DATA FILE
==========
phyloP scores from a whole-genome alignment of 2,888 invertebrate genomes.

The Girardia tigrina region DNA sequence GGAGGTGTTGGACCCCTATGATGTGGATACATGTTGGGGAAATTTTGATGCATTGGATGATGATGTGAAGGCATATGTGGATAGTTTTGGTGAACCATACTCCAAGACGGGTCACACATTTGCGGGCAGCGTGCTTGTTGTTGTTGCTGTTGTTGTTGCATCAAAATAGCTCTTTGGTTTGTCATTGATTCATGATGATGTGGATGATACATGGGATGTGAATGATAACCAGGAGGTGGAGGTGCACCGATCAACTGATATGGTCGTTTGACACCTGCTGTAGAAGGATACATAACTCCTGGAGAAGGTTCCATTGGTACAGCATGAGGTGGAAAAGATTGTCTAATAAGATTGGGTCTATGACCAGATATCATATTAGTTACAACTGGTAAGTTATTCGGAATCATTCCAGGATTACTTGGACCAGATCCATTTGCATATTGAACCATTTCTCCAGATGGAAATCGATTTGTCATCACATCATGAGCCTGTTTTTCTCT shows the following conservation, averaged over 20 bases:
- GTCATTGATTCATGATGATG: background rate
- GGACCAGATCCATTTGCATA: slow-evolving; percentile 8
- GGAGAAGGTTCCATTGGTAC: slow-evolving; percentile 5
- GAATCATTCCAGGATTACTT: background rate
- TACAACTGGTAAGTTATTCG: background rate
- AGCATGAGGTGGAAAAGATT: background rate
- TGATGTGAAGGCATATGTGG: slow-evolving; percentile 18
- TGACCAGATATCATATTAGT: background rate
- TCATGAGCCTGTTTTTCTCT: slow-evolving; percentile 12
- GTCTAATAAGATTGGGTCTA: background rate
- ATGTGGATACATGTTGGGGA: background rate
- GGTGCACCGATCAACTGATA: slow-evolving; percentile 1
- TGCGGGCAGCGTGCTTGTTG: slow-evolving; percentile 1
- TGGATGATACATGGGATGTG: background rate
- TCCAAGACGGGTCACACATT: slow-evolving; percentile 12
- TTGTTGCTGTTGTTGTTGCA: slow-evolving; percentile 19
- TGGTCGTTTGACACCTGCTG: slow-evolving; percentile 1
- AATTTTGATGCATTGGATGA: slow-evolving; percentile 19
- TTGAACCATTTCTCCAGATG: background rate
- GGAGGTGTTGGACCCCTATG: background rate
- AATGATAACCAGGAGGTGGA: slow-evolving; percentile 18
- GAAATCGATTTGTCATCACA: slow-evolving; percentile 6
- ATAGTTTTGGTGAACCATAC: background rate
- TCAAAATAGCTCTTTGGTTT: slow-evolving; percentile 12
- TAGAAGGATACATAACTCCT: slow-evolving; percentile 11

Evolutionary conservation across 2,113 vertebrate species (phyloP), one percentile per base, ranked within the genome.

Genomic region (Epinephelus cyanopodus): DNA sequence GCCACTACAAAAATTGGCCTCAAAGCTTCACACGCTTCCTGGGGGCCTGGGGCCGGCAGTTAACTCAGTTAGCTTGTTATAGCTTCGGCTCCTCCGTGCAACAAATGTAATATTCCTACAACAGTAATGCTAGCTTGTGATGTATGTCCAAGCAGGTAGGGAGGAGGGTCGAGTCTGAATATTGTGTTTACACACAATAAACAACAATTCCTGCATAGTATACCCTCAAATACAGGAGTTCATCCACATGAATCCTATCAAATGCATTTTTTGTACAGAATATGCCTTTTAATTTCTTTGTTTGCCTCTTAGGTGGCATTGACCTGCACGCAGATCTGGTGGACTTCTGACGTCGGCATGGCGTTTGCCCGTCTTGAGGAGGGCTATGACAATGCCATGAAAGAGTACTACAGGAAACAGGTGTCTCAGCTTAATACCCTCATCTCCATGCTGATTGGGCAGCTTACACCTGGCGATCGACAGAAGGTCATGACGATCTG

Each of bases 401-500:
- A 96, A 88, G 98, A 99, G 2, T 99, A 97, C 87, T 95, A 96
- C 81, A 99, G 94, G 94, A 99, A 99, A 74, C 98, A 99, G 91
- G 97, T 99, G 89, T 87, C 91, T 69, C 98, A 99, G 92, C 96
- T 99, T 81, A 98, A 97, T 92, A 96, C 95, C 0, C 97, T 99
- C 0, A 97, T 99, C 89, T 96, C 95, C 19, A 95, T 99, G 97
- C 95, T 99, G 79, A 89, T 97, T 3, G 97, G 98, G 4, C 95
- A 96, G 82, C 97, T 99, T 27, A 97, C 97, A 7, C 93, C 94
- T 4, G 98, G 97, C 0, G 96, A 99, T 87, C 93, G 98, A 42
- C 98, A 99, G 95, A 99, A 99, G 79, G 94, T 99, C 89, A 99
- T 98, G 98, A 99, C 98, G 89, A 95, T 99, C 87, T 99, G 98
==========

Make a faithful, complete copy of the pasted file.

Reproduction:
phyloP scores from a whole-genome alignment of 2,888 invertebrate genomes.

The Girardia tigrina region DNA sequence GGAGGTGTTGGACCCCTATGATGTGGATACATGTTGGGGAAATTTTGATGCATTGGATGATGATGTGAAGGCATATGTGGATAGTTTTGGTGAACCATACTCCAAGACGGGTCACACATTTGCGGGCAGCGTGCTTGTTGTTGTTGCTGTTGTTGTTGCATCAAAATAGCTCTTTGGTTTGTCATTGATTCATGATGATGTGGATGATACATGGGATGTGAATGATAACCAGGAGGTGGAGGTGCACCGATCAACTGATATGGTCGTTTGACACCTGCTGTAGAAGGATACATAACTCCTGGAGAAGGTTCCATTGGTACAGCATGAGGTGGAAAAGATTGTCTAATAAGATTGGGTCTATGACCAGATATCATATTAGTTACAACTGGTAAGTTATTCGGAATCATTCCAGGATTACTTGGACCAGATCCATTTGCATATTGAACCATTTCTCCAGATGGAAATCGATTTGTCATCACATCATGAGCCTGTTTTTCTCT shows the following conservation, averaged over 20 bases:
- GTCATTGATTCATGATGATG: background rate
- GGACCAGATCCATTTGCATA: slow-evolving; percentile 8
- GGAGAAGGTTCCATTGGTAC: slow-evolving; percentile 5
- GAATCATTCCAGGATTACTT: background rate
- TACAACTGGTAAGTTATTCG: background rate
- AGCATGAGGTGGAAAAGATT: background rate
- TGATGTGAAGGCATATGTGG: slow-evolving; percentile 18
- TGACCAGATATCATATTAGT: background rate
- TCATGAGCCTGTTTTTCTCT: slow-evolving; percentile 12
- GTCTAATAAGATTGGGTCTA: background rate
- ATGTGGATACATGTTGGGGA: background rate
- GGTGCACCGATCAACTGATA: slow-evolving; percentile 1
- TGCGGGCAGCGTGCTTGTTG: slow-evolving; percentile 1
- TGGATGATACATGGGATGTG: background rate
- TCCAAGACGGGTCACACATT: slow-evolving; percentile 12
- TTGTTGCTGTTGTTGTTGCA: slow-evolving; percentile 19
- TGGTCGTTTGACACCTGCTG: slow-evolving; percentile 1
- AATTTTGATGCATTGGATGA: slow-evolving; percentile 19
- TTGAACCATTTCTCCAGATG: background rate
- GGAGGTGTTGGACCCCTATG: background rate
- AATGATAACCAGGAGGTGGA: slow-evolving; percentile 18
- GAAATCGATTTGTCATCACA: slow-evolving; percentile 6
- ATAGTTTTGGTGAACCATAC: background rate
- TCAAAATAGCTCTTTGGTTT: slow-evolving; percentile 12
- TAGAAGGATACATAACTCCT: slow-evolving; percentile 11

Evolutionary conservation across 2,113 vertebrate species (phyloP), one percentile per base, ranked within the genome.

Genomic region (Epinephelus cyanopodus): DNA sequence GCCACTACAAAAATTGGCCTCAAAGCTTCACACGCTTCCTGGGGGCCTGGGGCCGGCAGTTAACTCAGTTAGCTTGTTATAGCTTCGGCTCCTCCGTGCAACAAATGTAATATTCCTACAACAGTAATGCTAGCTTGTGATGTATGTCCAAGCAGGTAGGGAGGAGGGTCGAGTCTGAATATTGTGTTTACACACAATAAACAACAATTCCTGCATAGTATACCCTCAAATACAGGAGTTCATCCACATGAATCCTATCAAATGCATTTTTTGTACAGAATATGCCTTTTAATTTCTTTGTTTGCCTCTTAGGTGGCATTGACCTGCACGCAGATCTGGTGGACTTCTGACGTCGGCATGGCGTTTGCCCGTCTTGAGGAGGGCTATGACAATGCCATGAAAGAGTACTACAGGAAACAGGTGTCTCAGCTTAATACCCTCATCTCCATGCTGATTGGGCAGCTTACACCTGGCGATCGACAGAAGGTCATGACGATCTG

Each of bases 401-500:
- A 96, A 88, G 98, A 99, G 2, T 99, A 97, C 87, T 95, A 96
- C 81, A 99, G 94, G 94, A 99, A 99, A 74, C 98, A 99, G 91
- G 97, T 99, G 89, T 87, C 91, T 69, C 98, A 99, G 92, C 96
- T 99, T 81, A 98, A 97, T 92, A 96, C 95, C 0, C 97, T 99
- C 0, A 97, T 99, C 89, T 96, C 95, C 19, A 95, T 99, G 97
- C 95, T 99, G 79, A 89, T 97, T 3, G 97, G 98, G 4, C 95
- A 96, G 82, C 97, T 99, T 27, A 97, C 97, A 7, C 93, C 94
- T 4, G 98, G 97, C 0, G 96, A 99, T 87, C 93, G 98, A 42
- C 98, A 99, G 95, A 99, A 99, G 79, G 94, T 99, C 89, A 99
- T 98, G 98, A 99, C 98, G 89, A 95, T 99, C 87, T 99, G 98